Ambien is a short-acting sedative often prescribed to treat sleep problems. When taken as directed, the drug is relatively safe. When misused and taken in higher doses or for long periods of time, the risk for developing Ambien dependence increases.
How Ambien Dependence Develops
People suffering from sleep issues, such as falling or staying asleep, may be prescribed Ambien to remedy the problem. After a while, the body tends to build up a tolerance to the drug, which reduces the drug’s intended effects. Some people may try to achieve the original effects by taking more of the drug than is prescribed. When the body requires a higher dose of a drug to achieve a certain effect from it, this is usually because a dependency has developed. The brain triggers cravings or feelings of withdrawal when the drug isn’t taken right away, causing the person to continue taking the drug. In addition to potential health concerns, the fixation of taking the drug can interfere with other activities, such as work, school or family obligations.
Who Is at Risk of Dependence?
Some people who become dependent on Ambien have a family history of substance use disorders. Others are at risk if they’ve abused alcohol or drugs in the past. The prescription is fairly easy to obtain from a doctor, so anyone living with someone who’s prescribed the drug or has other kinds of access to it may begin to misuse it as well. Most people, however, become addicted simply through self-medication. They’re usually trying to avoid insomnia or other issues and lose control of the response to the drug.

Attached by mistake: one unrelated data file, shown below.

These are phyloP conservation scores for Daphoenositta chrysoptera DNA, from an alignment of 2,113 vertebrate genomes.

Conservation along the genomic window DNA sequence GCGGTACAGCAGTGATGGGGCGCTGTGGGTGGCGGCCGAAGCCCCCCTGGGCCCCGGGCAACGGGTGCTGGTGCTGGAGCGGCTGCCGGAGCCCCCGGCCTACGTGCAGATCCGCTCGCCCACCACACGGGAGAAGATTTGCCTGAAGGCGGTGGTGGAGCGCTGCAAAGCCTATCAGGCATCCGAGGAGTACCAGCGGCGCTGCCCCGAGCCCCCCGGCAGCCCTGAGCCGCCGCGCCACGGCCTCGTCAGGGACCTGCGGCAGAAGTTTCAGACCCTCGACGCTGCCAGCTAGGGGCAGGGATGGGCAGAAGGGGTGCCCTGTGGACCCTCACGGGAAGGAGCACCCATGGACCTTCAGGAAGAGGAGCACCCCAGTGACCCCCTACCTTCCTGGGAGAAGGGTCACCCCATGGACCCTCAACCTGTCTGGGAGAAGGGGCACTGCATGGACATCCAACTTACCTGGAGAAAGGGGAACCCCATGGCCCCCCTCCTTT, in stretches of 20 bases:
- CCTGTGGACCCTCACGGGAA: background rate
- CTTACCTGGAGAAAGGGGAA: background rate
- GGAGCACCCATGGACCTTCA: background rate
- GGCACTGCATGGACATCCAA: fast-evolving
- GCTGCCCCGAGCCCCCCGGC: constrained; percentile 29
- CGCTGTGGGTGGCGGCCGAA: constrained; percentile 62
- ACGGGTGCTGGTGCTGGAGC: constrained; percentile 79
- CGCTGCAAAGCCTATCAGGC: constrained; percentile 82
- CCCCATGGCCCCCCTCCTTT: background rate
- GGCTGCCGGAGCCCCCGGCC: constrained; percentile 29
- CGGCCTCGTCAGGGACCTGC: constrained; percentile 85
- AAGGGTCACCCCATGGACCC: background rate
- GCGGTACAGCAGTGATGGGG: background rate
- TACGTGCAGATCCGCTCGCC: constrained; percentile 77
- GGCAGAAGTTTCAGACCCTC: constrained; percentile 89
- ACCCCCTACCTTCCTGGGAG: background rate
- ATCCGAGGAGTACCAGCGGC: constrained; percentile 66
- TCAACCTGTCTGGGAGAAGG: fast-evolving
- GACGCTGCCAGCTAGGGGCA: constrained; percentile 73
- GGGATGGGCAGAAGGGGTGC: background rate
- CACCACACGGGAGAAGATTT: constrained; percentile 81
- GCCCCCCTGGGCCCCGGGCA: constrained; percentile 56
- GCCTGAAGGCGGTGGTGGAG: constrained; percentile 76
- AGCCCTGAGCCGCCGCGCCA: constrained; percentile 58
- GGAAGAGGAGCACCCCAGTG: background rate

Though Ambien is the most commonly abused sleeping pill, addictions of this type fall behind the prevalence of prescription opioid and stimulant addictions. Nonetheless, consequences of an Ambien addiction can be serious. Signs of an Ambien use disorder may include uncontrollable shaking, intense drowsiness, slow breathing, decrease in heart rate, difficulty with coordination and short-term memory loss. According to the U.S. Department of Health and Human Services, Ambien abuse is rising in some groups, particularly in adolescents.
Someone who suddenly stops taking Ambien may experience withdrawal symptoms. Such symptoms might include agitation, a relapse of insomnia, convulsions and seizures. Ambien slows the brain’s activities. Thus, repeated stopping-and-starting use of the drug could trigger seizures from the back and forth effects.
Anyone addicted to Ambien should stop the drug under professional supervision so the drug can be tapered off and symptoms can be monitored. Treatment centers also offer the person recovering a safe place to receive emotional and psychological care in addition to physical treatment. Staff are trained to help teach ways to cope with the circumstances that created the Ambien dependence in the first place.
If you’ve developed a dependency on Ambien, contact the helpline at 800-447-9081. Caring professionals have experience in Ambien dependence and abuse. They can provide the support and guidance you need to safely break the addiction and keep your health a priority.